Shaun Wilson

shaun.wilson1971@gmail.com

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Ayresome Park was the venue for 3 full England international matches during the 20th century.

The prestigious honour of staging the grounds first international game, versus Ireland, was conveyed on Middlesbrough just 18 months after the opening of Ayresome Park and was without doubt an accolade for the completion of the fine, modern stadium facilities.

A reporter at the time was fulsome in his praise. He said: “The ground proved to be in perfect condition for the game. The arrangements at Ayresome Park were excellent in every way and the 23,500 spectators found every accommodation”.

Boro goalkeeper Tim Williamson made his England debut but was unfortunately responsible for gifting Ireland their goal, allowing a corner to drop from his grasp and cross the line.

England equalised almost immediately when Steve Bloomer, later to sign for Boro from Derby, scored. The game finished 1-1, the picture below shows a programme from the game, which could possibly be the first at Ayresome as Boro didn’t start producing until the 1906/07 season.

The two sides met again on Teesside 9 years later, in February 1914. The memorable match proved to be a depressing one for Boro striker George Elliott, as Ireland swamped a poor England side and proved worthy 3-0 winners.

The game was played at a time when there had been an upsurge of political tension between the two countries. The crowd of 27,439, mainly Ayresome Park enthusiasts, paid record receipts of £1,247, but were shocked by the dire England performance and vented their feelings on the pitch.

Ireland's scorers on the day were Lacey with a brace and one from Gillespie. Elliott was dropped for England next two games, the last internationals for over 5 years due to the onset of World War I.

The third and final time Ayresome hosted a full England game came in November 1937, and was just reward for the enterprise of the Middlesbrough directors, who had recently completed a major modernisation of the ground.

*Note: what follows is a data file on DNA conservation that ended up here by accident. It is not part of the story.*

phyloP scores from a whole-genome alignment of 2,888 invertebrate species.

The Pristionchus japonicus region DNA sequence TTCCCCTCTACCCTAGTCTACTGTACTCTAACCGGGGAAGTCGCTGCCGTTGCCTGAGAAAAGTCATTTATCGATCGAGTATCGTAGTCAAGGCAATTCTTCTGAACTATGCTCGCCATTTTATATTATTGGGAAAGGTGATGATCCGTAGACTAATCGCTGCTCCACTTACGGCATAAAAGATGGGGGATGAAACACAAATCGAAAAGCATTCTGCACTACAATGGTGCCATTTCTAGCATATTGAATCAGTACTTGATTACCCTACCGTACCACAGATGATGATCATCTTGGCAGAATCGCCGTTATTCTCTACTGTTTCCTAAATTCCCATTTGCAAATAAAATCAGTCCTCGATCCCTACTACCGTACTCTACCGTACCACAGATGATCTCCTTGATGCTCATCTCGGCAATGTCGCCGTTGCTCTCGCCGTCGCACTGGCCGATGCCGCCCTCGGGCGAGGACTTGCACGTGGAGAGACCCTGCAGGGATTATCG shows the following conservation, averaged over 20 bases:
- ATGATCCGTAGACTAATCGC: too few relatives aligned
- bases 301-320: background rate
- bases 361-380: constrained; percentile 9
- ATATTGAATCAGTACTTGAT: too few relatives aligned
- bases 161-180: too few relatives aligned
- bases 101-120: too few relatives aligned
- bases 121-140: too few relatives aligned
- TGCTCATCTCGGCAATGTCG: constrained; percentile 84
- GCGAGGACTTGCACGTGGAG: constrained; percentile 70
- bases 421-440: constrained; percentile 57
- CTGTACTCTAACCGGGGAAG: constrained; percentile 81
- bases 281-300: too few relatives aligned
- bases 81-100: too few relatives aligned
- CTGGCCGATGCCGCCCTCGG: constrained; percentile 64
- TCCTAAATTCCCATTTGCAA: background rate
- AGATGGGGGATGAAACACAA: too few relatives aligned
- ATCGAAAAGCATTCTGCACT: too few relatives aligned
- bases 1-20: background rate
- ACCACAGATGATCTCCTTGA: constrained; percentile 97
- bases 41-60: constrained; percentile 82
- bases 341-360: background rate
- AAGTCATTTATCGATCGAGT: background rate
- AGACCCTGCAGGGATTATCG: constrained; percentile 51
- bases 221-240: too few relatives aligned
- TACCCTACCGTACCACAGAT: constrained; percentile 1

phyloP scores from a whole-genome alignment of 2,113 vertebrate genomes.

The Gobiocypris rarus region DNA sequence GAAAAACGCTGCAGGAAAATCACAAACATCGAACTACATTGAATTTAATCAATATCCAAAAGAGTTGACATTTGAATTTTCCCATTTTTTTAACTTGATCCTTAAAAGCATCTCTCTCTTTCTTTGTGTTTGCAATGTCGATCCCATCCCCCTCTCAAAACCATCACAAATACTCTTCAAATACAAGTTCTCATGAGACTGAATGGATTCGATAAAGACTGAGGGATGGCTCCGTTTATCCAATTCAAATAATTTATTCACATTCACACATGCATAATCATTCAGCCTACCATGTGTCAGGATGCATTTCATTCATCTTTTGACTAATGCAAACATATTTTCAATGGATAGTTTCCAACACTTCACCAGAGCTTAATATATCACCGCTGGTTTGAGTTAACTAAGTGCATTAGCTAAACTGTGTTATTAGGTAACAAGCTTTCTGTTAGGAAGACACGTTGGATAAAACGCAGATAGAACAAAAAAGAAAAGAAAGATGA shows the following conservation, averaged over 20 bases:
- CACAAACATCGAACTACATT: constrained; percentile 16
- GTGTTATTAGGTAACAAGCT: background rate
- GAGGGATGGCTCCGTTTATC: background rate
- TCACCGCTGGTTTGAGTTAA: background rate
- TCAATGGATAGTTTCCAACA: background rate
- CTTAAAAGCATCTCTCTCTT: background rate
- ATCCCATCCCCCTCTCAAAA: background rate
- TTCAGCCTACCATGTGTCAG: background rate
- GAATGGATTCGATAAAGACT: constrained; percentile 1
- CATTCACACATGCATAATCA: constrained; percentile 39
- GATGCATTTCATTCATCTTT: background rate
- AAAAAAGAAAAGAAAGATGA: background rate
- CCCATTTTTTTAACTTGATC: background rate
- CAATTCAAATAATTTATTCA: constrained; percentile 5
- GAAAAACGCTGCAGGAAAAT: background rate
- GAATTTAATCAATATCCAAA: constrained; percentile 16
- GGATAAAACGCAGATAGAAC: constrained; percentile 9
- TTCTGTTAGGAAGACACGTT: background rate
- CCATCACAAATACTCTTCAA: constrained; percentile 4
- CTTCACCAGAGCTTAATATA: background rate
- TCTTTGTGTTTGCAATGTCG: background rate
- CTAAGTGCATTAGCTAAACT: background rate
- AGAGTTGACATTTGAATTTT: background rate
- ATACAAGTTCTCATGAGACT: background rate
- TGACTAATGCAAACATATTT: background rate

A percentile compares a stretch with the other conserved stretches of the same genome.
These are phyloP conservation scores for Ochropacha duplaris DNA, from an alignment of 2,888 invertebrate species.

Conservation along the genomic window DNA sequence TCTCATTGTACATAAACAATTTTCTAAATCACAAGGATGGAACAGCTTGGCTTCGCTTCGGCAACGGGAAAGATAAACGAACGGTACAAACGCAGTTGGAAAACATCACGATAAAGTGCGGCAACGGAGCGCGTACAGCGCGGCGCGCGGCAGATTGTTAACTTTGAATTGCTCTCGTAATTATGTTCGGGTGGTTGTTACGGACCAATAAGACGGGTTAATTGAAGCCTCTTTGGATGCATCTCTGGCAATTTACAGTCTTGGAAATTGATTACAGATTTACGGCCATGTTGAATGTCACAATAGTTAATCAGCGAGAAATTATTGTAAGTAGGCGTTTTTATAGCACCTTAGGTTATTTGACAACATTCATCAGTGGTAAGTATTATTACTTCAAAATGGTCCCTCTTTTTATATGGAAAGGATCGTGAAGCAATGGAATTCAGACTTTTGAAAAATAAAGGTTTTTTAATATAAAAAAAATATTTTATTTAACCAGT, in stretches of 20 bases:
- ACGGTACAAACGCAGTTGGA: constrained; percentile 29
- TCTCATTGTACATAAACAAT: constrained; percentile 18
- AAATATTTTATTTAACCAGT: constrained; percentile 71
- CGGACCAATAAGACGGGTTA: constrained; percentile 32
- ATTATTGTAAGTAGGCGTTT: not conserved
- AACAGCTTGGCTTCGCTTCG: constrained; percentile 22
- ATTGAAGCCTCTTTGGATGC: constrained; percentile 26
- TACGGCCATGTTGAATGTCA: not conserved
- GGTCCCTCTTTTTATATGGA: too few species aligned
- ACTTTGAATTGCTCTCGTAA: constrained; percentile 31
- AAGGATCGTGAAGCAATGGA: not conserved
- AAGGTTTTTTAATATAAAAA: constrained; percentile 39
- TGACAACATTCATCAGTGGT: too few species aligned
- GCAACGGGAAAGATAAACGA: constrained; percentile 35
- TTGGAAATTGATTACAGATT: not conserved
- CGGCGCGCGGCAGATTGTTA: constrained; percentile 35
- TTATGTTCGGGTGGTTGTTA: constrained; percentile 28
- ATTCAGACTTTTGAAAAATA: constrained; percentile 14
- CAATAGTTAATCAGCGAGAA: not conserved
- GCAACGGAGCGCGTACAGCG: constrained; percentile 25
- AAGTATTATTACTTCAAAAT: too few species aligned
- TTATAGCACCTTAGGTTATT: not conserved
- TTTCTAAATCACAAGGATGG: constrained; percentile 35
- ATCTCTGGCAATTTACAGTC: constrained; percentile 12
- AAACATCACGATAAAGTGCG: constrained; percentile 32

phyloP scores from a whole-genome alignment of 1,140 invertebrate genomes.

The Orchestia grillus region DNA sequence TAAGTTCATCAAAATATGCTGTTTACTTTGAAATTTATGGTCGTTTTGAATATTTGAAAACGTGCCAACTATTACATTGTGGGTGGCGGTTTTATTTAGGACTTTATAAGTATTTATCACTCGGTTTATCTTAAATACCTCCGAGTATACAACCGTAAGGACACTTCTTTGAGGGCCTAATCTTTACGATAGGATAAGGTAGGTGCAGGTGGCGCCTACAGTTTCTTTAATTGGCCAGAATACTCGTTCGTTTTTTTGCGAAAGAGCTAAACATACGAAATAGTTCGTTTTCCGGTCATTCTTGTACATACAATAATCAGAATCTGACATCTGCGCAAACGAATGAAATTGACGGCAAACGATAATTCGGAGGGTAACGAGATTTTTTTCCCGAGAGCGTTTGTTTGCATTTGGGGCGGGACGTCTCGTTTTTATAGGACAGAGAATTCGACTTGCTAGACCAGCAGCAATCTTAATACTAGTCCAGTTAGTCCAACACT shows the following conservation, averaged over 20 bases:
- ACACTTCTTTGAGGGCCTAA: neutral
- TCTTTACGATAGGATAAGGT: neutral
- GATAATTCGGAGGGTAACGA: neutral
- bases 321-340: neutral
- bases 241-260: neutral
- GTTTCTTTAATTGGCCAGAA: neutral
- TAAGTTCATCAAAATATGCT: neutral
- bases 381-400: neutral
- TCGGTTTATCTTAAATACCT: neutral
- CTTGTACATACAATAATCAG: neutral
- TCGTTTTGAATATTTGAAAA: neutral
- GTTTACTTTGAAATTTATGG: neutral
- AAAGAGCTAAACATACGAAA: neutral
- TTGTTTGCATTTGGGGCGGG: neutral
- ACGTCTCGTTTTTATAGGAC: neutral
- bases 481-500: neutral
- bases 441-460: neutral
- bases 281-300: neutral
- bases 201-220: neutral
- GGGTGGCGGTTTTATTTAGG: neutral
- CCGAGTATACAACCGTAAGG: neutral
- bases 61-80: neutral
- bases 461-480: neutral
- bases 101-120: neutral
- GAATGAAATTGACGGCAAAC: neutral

Wales were the opposition and England’s winning margin of 2-1 did not really reflect the side's superiority. This was partly down to the comparative weak performance of Chelsea’s George Mills, who was compared rather unfavourably by the crowd to a certain George Camsell.

Wales had in their side Bryn Jones, who was soon to be the most costly footballer in the country when Arsenal paid Wolves £14,000 for his services. Ironically it was a player who was plying his trade in Division 3 North with Doncaster Rovers, Eddie Perry, who scored the opening goal for the away side.

The Wizard of Dribble himself, Stanley Matthews, equalised and proved to be a constant thorn in the Welsh backline. The winning goal was scored by Spurs forward Willie Hall, who on the hour hit a magnificent left-foot shot past the Welsh goalkeeper.

Boro's First England International

Dr Tosh Warwick

Manchester Metropolitan University | Heritage Unlocked

07591093136 | t.warwick@mmu.ac.uk

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North Ormesby-born Tim Williamson, known as ‘Tiny’ due to standing at only 5 foot 9 inches tall, not only holds the accolade as Middlesbrough’s record appearance holder but also the distinction as Boro’s first full England international. 

Tim Williamson would play for England a total of seven times while at Ayresome Park, keeping clean sheets against Wales at Millwall and Wrexham and enduring only one defeat between the sticks for the national team.

Williamson not only played in the Linthorpe Road Ground’s last match but also the first at Ayresome Park, and was a stalwart of the Boro side up until the interwar period. 

Tim Williamson

Image credit: Harry Greenmon collection

During a record-breaking 602 appearances for Boro, the goalkeeper even managed to score a couple of goals from the penalty spot for the Ayresome Park outfit in 1910. 

In January of the same year, one newspaper described Williamson’s performance against Everton as ‘one of the finest exhibitions of guardianship ever witnessed at Goodison Park, while the Athletic News declared ‘Williamson, thy name stands for consistency and cleverness’. 

Williamson is widely regarded as one of the greatest goalkeepers to play for the Boro which was recognised upon his retirement by the club. Decades later in 1960, Williamson’s brilliance was recognised in an Evening Gazettesupporter-selected greatest Boro XI, with the legendary figure receiving the second highest number of votes for inclusion in the dream team behind George Hardwick and was ‘by far the most popular choice in goal’. 

Three decades later, The Evening Gazette’s Boro history supplements collection of 1991 described Williamson as ‘one of the best goalkeepers in the country’.

He would hold the record of Boro’s oldest player until Bryan Robson broke the record in the late 1990s.